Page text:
New Lancet Commentary Makes Link Between Ebola and Women’s Health

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By: Katie Millar, Technical Writer, Women and Health Initiative, Harvard T.H. Chan School of Public Health

The Ebola epidemic that is currently ravaging Liberia, Sierra Leone and Guinea has devastated these nations and their health systems. While Ebola’s destruction has reached far beyond the health system into other critical sectors, it is without a doubt women and their children who are suffering the greatest burden of this disease and its effects.

Today, The Lancet published a commentary that describes the socioeconomic, biologic and health systems connections between women’s health and the current Ebola epidemic. Ana Langer, Director of the MTHF, joined with her colleagues at ISGlobal and the Centro de Investigação em Saúde de Manhiça to author the paper, which describes the reasons why the majority of those infected with Ebola are women and how the outbreak has increased the obstacles women face in accessing the health system. The authors expound:

First, the worsening of suboptimal access to reproductive and maternal health care in the Ebola crisis countries is posing a major threat to the lives of mothers and infants. Second, women are the primary caregivers in their homes, communities, and health facilities and, as such, assist most infected individuals, which puts them at an increased risk of contracting the virus. Moreover, traditional burial practices, typically performed by women, can also place them at higher risk. Finally, there is evidence of sexual transmission of Ebola after individuals recover from the infection. Since women have little control over sexual behaviour including abstinence or protected sex, this represents an additional source of increased exposure to the virus.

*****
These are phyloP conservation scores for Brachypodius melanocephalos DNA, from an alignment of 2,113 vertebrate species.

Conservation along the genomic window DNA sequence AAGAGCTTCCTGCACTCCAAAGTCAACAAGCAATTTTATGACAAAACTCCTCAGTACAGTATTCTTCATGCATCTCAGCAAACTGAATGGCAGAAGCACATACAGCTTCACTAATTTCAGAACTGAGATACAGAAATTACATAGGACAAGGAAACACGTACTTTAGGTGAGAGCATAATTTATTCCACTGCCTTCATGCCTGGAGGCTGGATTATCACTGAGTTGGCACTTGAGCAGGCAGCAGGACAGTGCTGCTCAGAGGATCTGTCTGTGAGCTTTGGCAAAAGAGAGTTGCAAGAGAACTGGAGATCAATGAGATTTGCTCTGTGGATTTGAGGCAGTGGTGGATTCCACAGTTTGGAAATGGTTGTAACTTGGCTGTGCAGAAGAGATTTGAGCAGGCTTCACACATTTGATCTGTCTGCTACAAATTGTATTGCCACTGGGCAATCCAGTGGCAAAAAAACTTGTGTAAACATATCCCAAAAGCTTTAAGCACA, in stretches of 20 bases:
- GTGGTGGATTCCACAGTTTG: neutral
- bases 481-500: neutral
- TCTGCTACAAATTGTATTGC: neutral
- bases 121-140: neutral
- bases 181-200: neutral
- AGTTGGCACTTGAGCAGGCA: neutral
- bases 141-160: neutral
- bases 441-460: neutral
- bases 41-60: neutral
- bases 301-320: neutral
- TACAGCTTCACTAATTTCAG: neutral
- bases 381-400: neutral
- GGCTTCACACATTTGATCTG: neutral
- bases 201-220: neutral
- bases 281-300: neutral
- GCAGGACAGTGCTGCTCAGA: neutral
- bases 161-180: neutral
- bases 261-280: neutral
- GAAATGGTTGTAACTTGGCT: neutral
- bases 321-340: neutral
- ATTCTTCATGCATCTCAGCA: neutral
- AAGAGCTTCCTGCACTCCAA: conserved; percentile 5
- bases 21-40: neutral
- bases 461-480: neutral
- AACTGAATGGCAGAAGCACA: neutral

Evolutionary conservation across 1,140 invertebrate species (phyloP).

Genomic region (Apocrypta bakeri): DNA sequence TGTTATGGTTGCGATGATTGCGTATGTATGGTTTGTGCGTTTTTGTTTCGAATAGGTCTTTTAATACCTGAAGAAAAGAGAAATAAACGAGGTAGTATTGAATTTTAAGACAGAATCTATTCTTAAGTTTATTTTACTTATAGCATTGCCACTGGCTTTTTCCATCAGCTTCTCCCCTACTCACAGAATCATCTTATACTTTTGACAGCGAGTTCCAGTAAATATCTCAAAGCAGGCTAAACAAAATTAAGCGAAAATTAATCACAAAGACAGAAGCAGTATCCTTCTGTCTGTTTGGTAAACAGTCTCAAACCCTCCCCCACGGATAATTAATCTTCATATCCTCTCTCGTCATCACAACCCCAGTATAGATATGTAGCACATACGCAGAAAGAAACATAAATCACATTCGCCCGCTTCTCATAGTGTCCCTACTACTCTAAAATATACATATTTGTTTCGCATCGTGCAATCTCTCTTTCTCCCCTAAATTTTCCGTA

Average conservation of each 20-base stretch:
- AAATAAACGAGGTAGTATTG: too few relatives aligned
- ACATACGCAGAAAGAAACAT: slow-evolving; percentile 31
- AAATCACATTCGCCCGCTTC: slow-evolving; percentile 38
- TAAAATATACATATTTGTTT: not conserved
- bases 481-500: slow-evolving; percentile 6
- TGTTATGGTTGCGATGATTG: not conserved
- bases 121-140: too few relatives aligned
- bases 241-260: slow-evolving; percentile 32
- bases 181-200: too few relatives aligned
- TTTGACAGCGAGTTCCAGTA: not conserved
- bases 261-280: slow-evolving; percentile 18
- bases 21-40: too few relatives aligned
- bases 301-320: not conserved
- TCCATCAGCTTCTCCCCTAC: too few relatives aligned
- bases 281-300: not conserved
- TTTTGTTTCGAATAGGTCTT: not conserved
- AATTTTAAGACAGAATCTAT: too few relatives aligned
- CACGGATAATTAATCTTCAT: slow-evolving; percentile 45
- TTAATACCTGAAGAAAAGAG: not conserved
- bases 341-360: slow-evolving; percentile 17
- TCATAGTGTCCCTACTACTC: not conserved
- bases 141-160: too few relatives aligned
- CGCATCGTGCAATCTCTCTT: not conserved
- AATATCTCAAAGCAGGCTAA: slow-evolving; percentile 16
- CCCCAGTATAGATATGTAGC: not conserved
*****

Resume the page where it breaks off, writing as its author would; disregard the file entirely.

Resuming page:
Lastly, critical advances in women’s and maternal health care in these countries over recent years has been ravaged by the outbreak. Addressing the current outbreak is critical, but maintaining a focus on strengthening these health systems beyond the outbreak will be critical for ensuring and protecting maternal and child health.

Making long-term investments to ensure appropriate care for women and children’s health under normal circumstances and in future crises that will inevitably occur is an ethical and public health imperative that global and national health communities need to embrace urgently. Acting effectively now is a prerequisite to ending the preventable deaths of mothers and children in these settings.

The commentary provides many more details about the important connection between Ebola and women’s health. You can find the commentary through The Lancet Global Health.